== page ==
The other day, my husband made one of our usual breakfasts—oatmeal and fruit—with a little extra treat for our toddler: a peanut butter sandwich. LO practically shoved aside the oatmeal in lieu of the sandwich and gobbled it up in record speed. Once his hands were empty though, he cried for more. “It’s all gone,” we tried explaining to him. Nothing seemed to register. Rather than being thrilled at having eaten a favorite snack, he instead showed little thanks once the sandwich was over.
This wasn’t the first time our toddler seemed ungrateful for something that should have brought more joy than cries. I had offered to show him slideshows on my computer and to see some waterfalls which I knew he liked. Both instances ended with him asking for more rather than enjoying the moment that transpired. We have also given him a smoothie only to face more crying when the drink ran out, and we took him to a playground he loved—staying for several hours—just to be thanked with a tantrum when we had to leave.
“Do you think he’s being ungrateful?” I asked my husband later that day. “I don’t feel like doing anything fun or giving him special treats if doing so causes him to throw a fit.”
“I don’t think he’s being ungrateful,” he responded. “He’s just dealing with emotions that we assume as ingratitude.” We thought about potential reasons why our little guy cried instead of relished the treat and came up with the following two:
- He’s unsatisfied. When he’s having fun at the playground or drinking a smoothie, nothing seems worse than when it all comes to an end. I imagine the same is true for adults: eating a bowl of ice cream just isn’t as great when it’s over as when I’m actually eating it. Except with kids, they don’t always know that things come to an end, or why we have to leave the playground, or that there truly aren’t any smoothies hidden somewhere.
- He’s unhappy about something else. My toddler also wasn’t in the best of moods to begin with when he threw a tantrum at the playground. He was tired, teething, and for the past several days, wasn’t his normal chipper self. When kids face rough days, any little nudge towards unhappiness takes on a wild ride in itself.
It’s so easy to feel down when kids don’t seem to appreciate the effort and intention we had. After all, when we treat others and surprise them with fun activities, we expect joy, not necessarily a fit of tears. Yet often it’s up to us to thicken our skin and realize that kids aren’t being ungrateful so much as they are disappointed, confused, frustrated, and a slew of other emotions they’re just learning to process. Instead of succumbing to their frustration, my husband and I now help him try to understand a bit more about the world:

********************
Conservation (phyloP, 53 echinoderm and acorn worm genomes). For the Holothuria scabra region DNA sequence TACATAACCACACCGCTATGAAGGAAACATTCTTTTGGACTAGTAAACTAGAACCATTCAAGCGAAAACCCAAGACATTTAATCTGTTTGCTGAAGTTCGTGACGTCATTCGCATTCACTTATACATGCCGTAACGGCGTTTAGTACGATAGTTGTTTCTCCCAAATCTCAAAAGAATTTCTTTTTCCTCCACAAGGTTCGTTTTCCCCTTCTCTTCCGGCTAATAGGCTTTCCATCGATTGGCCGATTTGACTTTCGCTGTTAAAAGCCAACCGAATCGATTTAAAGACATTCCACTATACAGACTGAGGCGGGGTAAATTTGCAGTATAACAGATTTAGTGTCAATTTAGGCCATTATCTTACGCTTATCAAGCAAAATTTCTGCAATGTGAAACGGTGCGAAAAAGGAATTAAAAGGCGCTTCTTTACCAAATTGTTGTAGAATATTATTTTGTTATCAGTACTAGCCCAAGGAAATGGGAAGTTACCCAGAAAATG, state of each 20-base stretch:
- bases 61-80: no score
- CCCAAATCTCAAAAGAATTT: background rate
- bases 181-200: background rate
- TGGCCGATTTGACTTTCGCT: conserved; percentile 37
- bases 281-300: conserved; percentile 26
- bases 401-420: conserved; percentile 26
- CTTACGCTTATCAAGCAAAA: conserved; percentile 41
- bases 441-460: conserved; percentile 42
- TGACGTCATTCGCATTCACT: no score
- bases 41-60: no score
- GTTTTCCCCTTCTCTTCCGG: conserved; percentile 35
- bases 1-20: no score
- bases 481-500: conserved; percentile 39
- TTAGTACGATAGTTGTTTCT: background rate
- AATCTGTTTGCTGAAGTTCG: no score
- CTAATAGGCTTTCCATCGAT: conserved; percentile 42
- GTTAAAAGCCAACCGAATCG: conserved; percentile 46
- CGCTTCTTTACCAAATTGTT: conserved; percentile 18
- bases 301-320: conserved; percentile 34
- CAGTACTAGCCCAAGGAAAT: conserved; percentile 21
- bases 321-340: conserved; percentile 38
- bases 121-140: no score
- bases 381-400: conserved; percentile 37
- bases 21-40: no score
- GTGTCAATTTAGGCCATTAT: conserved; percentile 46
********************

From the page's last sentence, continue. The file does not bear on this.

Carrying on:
- Give him notices. Even though our toddler probably can’t tell time yet, we help transition him from one activity to the next by letting him know we’ll be doing something different soon. Whether it’s five minutes before leaving the playground, 10 minutes until stepping out of the house, of 15 minutes until bath time, my toddler seems to appreciate knowing that a transition is about to occur and can mentally prepare for it rather than simply whisking him away when it’s time.
- Entice him with the next activity. If you’re lucky to find something fun in the next activity, highlight that fact to help your child move on from her current activity to the next. For instance, bath time in itself may not sound exciting compared to being able to continue playing in the living, but saying, “Let’s play with the water like the way we played with the puddle earlier at the park today!” may just be what he needs to leave what he’s doing in lieu of what’s next.
- Plan treats accordingly. With the best of intentions, my husband probably could have waited to give our toddler the peanut butter sandwich after he had already eaten the oatmeal. I imagine the same goes for me should I be given dessert before my main meal. With a full tummy, kids are less likely to want more and instead appreciate the treat they have.
- Describe and relish the moment. Rather than treating an activity or a treat as something to be consumed, we can help kids appreciate the moment by recounting what’s happening as it’s taking place. For instance, as my toddler drank his smoothie, we could have described its yummy taste, cold temperature and thick texture. When kids focus on the moment, they’re less likely to rush and instead take pleasure as it happens. Talking about the moment can also stretch the time rather than rushing through it.
- Accept the tantrum. Sometimes kids will just escalate their frustration to a full-blown tantrum, and the best course of action is to simply accept its occurrence and handle the tantrum appropriately.
- Consider his point of view. The overarching tip I’d like to end with is to always consider the scenario from your child’s point of view. Only in expressing empathy can we begin to understand children’s emotions and determine that he’s not trying to spite us and be ungrateful but rather is simply expressing frustration in the ways that he’s developmentally able to.
As tempted as I was never to take him to the playground again, I knew that withholding fun activities isn’t the best remedy (nor a realistic one). With a bit of timing and preparation, we’ve since been able to continue his favorite activities with less cries and seeming “ingratitude.”
How do you handle your kids when they fuss about a treat that has finished?
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